New England

May, 2003
Regional Report

Plant Bush AND Pole Beans

Bush beans mature earlier than pole beans, but have a relatively short harvest season. By planting both bush and pole types, you'll get the best of both –- an early crop from the bush beans, and a long harvest season from the pole beans. Create a sturdy tepee for the pole bean vines from tall bamboo stakes buried a foot or so in the ground.

Plant Frost-Sensitive Annuals, But Watch for Late Frosts

The last weekend in May is the traditional planting time for frost-sensitive annuals, such as verbena, zinnias, impatiens, begonias, and marigolds. Remember to keep an eye on the weather forecast, however, and be prepared to cover plants if a late frost threatens. Drape a sheet, cover with newspapers or paper bags, or place an overturned bucket over plants –- anything to keep the frost from settling on them and to trap some of the soil's heat. Be sure to remove the covering as soon as it warms up in the morning.

Let Bulb Foliage Ripen

Allow the foliage from fading spring-flowering bulbs like daffodils and tulips to die back on its own, rather than pruning it off when it starts to look ragged. The plant needs the foliage to manufacture and store food in the bulb in preparation for next year's bloom. Removing green foliage weakens the plant. Once the foliage is yellow or brown you can trim it off.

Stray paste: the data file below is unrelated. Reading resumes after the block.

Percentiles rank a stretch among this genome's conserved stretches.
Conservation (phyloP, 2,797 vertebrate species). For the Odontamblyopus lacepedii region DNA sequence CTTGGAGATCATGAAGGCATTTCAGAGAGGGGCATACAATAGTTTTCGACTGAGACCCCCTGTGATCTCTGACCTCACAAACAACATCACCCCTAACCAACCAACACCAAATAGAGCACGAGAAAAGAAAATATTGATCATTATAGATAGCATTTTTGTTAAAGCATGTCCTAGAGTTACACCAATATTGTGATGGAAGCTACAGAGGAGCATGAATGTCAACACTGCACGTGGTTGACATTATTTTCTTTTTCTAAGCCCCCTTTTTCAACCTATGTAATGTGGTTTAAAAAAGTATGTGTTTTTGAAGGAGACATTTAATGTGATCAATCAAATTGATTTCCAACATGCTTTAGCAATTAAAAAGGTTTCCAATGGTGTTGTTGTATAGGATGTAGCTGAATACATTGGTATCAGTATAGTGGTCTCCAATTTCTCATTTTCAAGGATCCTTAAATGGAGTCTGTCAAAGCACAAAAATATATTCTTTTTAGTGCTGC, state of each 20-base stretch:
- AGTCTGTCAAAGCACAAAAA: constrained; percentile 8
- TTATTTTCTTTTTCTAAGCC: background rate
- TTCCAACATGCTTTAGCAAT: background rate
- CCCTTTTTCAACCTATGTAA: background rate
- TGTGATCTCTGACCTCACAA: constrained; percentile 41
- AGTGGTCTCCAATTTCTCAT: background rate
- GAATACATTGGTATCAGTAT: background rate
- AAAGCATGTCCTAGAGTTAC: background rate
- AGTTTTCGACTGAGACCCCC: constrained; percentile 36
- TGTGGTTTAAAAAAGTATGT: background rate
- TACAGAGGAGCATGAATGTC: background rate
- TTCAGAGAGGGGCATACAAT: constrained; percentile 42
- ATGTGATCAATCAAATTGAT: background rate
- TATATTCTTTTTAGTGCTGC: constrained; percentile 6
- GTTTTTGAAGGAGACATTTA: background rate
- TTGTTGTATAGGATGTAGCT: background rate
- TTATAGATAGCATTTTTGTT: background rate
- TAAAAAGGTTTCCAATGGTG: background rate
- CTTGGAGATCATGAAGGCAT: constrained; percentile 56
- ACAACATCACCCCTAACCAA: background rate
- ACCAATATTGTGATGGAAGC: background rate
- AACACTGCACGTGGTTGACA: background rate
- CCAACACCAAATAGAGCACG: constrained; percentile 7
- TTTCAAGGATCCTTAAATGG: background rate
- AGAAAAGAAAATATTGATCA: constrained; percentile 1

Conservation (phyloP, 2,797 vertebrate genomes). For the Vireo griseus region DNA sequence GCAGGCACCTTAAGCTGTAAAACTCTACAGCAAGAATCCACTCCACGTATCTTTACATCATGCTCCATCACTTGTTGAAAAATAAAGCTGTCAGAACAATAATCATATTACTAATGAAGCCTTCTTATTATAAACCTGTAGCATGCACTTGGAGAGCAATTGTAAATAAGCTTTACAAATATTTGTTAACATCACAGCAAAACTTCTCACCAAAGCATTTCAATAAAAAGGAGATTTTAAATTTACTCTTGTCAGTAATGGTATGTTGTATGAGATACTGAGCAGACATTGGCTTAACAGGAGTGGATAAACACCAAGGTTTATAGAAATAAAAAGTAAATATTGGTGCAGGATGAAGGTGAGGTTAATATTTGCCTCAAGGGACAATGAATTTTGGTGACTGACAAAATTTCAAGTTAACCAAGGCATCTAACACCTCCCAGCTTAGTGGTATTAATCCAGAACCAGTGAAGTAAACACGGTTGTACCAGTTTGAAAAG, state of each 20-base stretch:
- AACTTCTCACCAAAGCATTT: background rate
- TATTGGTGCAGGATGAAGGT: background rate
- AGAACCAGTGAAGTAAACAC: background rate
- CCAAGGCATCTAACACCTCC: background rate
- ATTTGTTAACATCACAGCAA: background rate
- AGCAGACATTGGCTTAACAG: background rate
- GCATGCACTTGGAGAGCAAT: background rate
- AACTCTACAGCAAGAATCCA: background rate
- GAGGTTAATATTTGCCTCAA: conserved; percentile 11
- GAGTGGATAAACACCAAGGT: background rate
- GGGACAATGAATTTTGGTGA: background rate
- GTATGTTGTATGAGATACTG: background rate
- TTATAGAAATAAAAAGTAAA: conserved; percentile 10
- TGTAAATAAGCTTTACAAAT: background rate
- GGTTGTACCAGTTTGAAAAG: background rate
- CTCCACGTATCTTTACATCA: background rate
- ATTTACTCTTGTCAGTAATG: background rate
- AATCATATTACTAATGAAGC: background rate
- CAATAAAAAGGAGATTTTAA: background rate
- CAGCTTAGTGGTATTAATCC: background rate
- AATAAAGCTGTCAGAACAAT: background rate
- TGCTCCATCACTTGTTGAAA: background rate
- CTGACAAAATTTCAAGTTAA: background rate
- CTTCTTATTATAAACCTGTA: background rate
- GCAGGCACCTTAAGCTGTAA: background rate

Leave Clippings

Mow your lawn frequently so you\'re removing just an inch or two off the height, then leave the grass clippings right on the lawn. As the clippings decompose, they\'ll release nutrients back into the soil. Clippings don\'t cause thatch -– that\'s a different problem. If there are large clumps of clippings that threaten to smother the grass underneath, rake them out to scatter them or gather them up for the compost bin.

Harvest Frequently

You may know that removing spent blooms keeps annual flowers blooming longer. A similar concept holds true for fruiting crops. By harvesting peas, beans, and cucumbers frequently, you'll signal the plant to continue producing. However, if you allow one monster cucumber to fully mature, the plant will have fulfilled its destiny -– to produce mature seeds -– and will begin to die back. So harvest daily, freezing or giving away excess, rather than letting it remain on the plants.

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